Short on minerals? Mushrooms are a great source of calcium, iron, potassium (good for lowering blood pressure), copper (anti-bacterial properties) and selenium (good for your bladder, second only to animal protein).


Vegan Mushroom Gravy

This vegan gravy is thickened using a roux, which is a mixture of equal parts fat and flour cooked until the flour has darkened. Cooking the flour gives the gravy a toasty flavor and dissolves the flour so all you are left with is a silky smooth texture without any grit. The key to getting its rich, nutty flavor is to let the gravy simmer for 15-20 minutes at the end.

3 tbsp extra-virgin olive oil
1 8-ounce container mushrooms, thinly sliced
2 tbsp all-purpose flour
1 cup mushroom or vegetable broth
1 cup unsweetened almond milk
Salt and pepper to taste

In a sauté pan over medium high heat, add 1 tablespoon of oil. When oil is heated through, add sliced mushrooms. Sauté for 7-10 minutes, or until tender. Pour mushrooms into a side dish, and return sauté pan to the stove. <

Heat remaining 2 tablespoons of oil over low heat. Whisk in 2 tablespoons of oil. Cook and whisk continuously for 30-35 minutes, or until roux is peanut butter brown. Slowly and carefully pour in vegetable broth and almond milk while whisking continuously. Simmer for 15-20 minutes.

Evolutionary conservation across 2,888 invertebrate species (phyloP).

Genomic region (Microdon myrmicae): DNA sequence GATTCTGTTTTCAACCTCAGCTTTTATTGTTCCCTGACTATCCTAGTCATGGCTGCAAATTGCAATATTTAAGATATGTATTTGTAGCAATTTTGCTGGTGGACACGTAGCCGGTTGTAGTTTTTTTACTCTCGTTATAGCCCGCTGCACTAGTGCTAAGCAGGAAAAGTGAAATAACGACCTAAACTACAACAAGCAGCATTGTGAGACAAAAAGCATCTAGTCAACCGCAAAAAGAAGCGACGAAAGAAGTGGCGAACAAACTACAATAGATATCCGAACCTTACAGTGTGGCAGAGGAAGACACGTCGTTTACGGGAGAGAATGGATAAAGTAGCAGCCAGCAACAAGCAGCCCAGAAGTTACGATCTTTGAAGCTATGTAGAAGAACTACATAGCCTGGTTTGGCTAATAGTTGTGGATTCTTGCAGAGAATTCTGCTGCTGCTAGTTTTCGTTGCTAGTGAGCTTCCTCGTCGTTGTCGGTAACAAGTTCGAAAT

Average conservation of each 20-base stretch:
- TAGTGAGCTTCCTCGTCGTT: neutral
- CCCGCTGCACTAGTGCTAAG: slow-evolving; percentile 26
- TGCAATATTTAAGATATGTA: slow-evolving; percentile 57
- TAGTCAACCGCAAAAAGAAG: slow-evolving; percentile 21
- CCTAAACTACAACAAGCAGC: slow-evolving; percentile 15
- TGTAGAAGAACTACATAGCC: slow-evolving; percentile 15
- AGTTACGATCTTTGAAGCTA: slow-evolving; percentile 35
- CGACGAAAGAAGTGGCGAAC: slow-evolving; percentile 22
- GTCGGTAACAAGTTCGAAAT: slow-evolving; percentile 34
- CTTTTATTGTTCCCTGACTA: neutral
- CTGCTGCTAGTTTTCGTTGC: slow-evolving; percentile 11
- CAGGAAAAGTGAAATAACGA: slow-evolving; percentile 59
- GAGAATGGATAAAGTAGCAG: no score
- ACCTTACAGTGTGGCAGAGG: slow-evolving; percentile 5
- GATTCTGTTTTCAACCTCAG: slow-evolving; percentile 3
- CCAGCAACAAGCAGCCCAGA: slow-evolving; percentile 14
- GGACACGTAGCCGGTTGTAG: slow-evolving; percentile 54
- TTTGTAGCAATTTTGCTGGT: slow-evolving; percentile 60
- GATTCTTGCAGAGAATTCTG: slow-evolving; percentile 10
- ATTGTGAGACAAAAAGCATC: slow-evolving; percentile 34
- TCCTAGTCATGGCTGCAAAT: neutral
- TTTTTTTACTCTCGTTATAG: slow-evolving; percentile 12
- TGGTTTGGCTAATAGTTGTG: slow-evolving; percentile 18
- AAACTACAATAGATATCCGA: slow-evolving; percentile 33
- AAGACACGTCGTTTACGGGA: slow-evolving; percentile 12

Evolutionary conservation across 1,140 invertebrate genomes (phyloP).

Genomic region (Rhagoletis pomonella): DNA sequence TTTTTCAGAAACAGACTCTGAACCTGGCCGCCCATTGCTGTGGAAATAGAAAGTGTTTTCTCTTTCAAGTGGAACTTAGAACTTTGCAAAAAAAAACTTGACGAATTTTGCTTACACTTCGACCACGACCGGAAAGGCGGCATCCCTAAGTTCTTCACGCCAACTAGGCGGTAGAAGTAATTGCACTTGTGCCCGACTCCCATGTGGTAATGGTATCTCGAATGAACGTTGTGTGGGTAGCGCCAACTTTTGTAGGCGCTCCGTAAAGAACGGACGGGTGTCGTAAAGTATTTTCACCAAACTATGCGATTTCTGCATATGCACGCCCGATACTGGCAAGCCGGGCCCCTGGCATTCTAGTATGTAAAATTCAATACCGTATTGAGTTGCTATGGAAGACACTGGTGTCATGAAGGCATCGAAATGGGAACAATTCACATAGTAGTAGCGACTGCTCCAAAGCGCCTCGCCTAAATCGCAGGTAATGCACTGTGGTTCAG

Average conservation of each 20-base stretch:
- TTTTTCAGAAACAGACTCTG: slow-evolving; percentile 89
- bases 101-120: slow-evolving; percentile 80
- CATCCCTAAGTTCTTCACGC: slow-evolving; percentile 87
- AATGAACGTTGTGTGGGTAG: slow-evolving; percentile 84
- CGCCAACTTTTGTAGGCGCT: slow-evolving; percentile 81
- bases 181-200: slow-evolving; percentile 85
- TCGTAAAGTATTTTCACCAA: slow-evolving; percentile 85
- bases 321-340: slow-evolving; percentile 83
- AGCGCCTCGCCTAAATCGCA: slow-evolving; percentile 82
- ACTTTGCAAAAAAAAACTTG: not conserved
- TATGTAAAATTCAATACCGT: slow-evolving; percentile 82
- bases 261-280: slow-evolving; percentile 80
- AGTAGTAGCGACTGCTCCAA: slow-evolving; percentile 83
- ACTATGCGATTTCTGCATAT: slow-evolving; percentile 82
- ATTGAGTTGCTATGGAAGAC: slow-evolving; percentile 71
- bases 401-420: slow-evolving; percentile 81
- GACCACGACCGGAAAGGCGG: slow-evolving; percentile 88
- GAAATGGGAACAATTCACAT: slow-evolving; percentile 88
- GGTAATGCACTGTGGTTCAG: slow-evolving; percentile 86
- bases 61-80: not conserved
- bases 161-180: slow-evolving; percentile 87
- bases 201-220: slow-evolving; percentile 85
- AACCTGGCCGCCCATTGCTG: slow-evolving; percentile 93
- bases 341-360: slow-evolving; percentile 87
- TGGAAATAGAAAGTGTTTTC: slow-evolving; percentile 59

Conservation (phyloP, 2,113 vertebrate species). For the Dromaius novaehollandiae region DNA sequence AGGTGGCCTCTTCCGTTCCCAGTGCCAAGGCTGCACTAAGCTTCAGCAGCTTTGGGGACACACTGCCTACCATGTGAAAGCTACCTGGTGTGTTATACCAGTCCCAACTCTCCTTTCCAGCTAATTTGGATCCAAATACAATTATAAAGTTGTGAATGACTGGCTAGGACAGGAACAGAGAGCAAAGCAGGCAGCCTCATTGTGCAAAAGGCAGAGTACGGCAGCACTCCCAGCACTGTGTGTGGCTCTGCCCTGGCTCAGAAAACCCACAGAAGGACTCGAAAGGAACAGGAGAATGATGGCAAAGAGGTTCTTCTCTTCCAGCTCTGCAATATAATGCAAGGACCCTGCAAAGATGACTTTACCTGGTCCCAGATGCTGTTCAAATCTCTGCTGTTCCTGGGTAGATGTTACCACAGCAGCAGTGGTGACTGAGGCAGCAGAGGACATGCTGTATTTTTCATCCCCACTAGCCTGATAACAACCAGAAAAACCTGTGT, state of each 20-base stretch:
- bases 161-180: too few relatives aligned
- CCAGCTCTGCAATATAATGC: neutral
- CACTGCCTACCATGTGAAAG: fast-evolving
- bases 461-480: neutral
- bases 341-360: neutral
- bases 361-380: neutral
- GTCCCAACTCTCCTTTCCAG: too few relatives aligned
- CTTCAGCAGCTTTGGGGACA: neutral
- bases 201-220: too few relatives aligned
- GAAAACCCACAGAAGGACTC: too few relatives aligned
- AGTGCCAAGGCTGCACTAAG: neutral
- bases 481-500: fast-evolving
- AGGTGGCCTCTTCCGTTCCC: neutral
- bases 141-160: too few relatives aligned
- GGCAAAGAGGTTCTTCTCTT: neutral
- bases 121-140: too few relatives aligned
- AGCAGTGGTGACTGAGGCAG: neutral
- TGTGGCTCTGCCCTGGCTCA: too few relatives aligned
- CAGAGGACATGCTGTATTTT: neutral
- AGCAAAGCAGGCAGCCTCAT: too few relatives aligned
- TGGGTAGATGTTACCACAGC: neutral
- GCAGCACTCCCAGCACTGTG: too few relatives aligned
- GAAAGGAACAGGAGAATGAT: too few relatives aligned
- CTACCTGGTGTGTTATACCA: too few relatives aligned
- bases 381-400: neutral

Stir in sautéed mushrooms. Salt and pepper to taste. Serve over mashed potatoes or a vegan protein.

Serves 4.
From FitSugar, Healthy Happy You.

Wild Rice and Mushroom Dressing
Adapted from Bon Appétit

1 cup wild rice
3 tablespoons butter, divided
3 tablespoons extra-virgin olive oil, divided
12 ounces fresh shiitake mushrooms, stemmed, sliced
1 red pepper, chopped
1 large onions, chopped
2 cloves garlic, minced
1 large dried ancho chile, stemmed, seeded, finely chopped
1 cup brown basmati rice
3.5 cups low-salt chicken broth
2 bay leaves (preferably fresh)
1 teaspoon (or more) coarse kosher salt
1/4 cup chopped fresh Italian parsley

Place wild rice in heavy medium saucepan. Add enough cold water to cover rice by 3 inches. Bring to boil. Reduce heat to medium-low and simmer until rice is almost tender, about 45 minutes. Drain.

Meanwhile, melt 1 tablespoon butter with 1 tablespoon oil in heavy large pot over medium-high heat. Add shiitakes and red pepper; sauté until brown, about 7 minutes. Transfer to large bowl.